Perhaps the statement “life would be futile without God” is intended to suggest that those who do not believe in a god are leading futile lives. According to whom? And wouldn’t such a view invite further assessments of the value – or nonvalue – of the lives of those who don’t believe in whichever god is supposed to provide “meaning” to people’s lives? How many stages is the concept “dispensable” in the mind of the believer removed from the concept “futile,” if he buys into the view that “life would be futile without God”? Is the believer who believes that life is futile without his god inclined to suppose that eliminating people who do not believe in his god is just and fair? Could the “life would be futile without God” premise be used to dehumanize people whose beliefs are different from one’s own?

These considerations of course in turn point to the fact that the claim that “life would be futile without God” is certainly not self-evidently true, so consequently it must be argued for in order for those not already accepting it to give it any credence.

Wednesday, September 26, 2018

Parsing the Haysian Square-Circle

Here I will post some thoughts and counterpoints to a post Steve Hays published on Triablogue at the end of July this year called Square one.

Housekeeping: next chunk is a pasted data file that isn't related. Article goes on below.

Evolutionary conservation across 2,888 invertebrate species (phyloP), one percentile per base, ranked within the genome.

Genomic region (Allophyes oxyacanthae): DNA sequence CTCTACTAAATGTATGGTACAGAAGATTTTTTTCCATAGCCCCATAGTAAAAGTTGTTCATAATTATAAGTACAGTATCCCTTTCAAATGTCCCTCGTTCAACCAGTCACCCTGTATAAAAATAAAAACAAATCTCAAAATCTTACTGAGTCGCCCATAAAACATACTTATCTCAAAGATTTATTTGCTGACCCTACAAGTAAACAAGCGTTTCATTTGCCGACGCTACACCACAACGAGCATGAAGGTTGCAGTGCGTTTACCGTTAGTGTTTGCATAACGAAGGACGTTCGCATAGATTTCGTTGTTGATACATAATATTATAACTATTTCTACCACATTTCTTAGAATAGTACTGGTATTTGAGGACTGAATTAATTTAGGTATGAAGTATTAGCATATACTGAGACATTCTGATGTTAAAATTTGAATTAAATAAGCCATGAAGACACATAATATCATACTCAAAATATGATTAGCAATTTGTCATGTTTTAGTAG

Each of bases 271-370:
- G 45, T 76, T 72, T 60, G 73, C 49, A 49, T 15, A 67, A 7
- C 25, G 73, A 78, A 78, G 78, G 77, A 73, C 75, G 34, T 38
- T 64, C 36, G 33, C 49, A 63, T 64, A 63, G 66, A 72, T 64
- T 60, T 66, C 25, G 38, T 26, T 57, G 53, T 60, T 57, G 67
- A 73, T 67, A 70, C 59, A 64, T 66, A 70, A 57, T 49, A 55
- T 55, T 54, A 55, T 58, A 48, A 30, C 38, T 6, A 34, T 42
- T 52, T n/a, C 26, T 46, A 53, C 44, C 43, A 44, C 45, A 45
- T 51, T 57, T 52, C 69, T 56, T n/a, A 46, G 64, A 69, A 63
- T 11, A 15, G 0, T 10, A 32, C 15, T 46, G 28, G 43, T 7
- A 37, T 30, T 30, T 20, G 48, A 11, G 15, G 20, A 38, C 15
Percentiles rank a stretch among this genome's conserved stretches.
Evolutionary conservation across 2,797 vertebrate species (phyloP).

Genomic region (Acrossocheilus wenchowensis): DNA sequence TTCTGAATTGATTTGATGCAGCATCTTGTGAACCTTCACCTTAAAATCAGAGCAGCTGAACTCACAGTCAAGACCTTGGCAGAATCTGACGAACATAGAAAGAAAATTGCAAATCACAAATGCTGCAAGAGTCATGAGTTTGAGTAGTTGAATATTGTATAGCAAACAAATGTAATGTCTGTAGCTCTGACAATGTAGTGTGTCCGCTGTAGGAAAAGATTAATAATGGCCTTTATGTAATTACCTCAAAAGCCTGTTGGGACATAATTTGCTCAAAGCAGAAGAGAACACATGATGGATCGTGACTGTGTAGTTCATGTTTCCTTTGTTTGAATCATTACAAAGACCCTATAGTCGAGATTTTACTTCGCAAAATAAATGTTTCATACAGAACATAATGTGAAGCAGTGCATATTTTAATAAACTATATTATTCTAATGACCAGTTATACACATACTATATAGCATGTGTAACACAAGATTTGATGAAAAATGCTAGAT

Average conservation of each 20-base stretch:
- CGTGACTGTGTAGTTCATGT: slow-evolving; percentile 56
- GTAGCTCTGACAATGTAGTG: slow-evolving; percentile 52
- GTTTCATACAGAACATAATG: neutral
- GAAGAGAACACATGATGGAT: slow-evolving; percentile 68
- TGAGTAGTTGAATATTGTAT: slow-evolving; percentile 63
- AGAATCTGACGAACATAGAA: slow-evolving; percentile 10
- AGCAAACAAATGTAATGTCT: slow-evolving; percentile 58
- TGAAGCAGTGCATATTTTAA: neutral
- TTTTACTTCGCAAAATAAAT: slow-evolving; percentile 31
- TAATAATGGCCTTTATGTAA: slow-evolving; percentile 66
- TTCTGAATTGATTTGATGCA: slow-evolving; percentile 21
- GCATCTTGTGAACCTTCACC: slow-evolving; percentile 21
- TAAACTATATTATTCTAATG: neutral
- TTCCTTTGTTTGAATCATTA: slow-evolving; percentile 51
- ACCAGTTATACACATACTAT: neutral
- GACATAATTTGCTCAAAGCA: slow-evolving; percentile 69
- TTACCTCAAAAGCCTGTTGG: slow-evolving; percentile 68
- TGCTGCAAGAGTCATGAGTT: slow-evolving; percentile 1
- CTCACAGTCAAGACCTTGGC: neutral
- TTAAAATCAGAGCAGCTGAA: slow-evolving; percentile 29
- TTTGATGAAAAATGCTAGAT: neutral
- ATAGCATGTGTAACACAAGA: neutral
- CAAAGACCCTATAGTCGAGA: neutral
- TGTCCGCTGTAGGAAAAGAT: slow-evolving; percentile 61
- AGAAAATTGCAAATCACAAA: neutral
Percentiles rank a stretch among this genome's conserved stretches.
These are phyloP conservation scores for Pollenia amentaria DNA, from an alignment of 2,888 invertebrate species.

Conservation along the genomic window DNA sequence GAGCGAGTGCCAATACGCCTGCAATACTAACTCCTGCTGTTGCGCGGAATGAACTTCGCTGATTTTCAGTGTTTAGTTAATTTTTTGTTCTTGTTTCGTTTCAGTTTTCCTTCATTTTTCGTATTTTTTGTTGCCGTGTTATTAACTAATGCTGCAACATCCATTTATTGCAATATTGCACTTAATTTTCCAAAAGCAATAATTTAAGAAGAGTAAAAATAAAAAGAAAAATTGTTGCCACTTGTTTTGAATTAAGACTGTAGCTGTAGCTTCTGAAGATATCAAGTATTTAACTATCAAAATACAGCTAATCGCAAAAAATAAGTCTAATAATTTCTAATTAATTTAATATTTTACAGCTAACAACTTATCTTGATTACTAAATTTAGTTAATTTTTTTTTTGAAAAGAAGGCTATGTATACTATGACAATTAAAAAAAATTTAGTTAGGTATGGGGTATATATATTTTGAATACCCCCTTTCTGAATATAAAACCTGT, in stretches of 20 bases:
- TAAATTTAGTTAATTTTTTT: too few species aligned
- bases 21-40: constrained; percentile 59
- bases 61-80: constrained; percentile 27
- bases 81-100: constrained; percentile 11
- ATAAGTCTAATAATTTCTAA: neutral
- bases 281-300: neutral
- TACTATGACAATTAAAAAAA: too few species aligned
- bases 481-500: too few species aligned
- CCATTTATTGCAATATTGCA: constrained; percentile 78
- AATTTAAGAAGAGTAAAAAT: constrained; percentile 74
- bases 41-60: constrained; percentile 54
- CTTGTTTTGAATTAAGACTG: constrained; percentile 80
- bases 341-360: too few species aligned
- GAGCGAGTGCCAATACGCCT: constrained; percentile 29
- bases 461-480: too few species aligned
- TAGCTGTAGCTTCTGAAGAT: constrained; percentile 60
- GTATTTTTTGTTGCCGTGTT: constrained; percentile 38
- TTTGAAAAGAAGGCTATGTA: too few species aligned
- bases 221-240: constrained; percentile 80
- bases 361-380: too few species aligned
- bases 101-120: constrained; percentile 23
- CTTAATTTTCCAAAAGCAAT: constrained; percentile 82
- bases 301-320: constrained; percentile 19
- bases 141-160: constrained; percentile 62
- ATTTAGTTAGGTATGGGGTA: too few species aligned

Hays begins by linking to an entry he posted in February (here) stating “an atheist attempted to refute my post.” In that February post, Hays writes:
To take a comparison, consider a typical debate with a village atheist. They lead with a particular reason for rejecting Christianity. If you shoot down their stated reason, it doesn't faze them at all. They just reach into the bag for another reason. You can go down the list, and it makes no difference.
I did not see the comment of the challenger on that blog entry, so either it was sent to Hays apart from the comments of that blog entry, or if it were originally posted as a reply to that entry, it appears to have been deleted.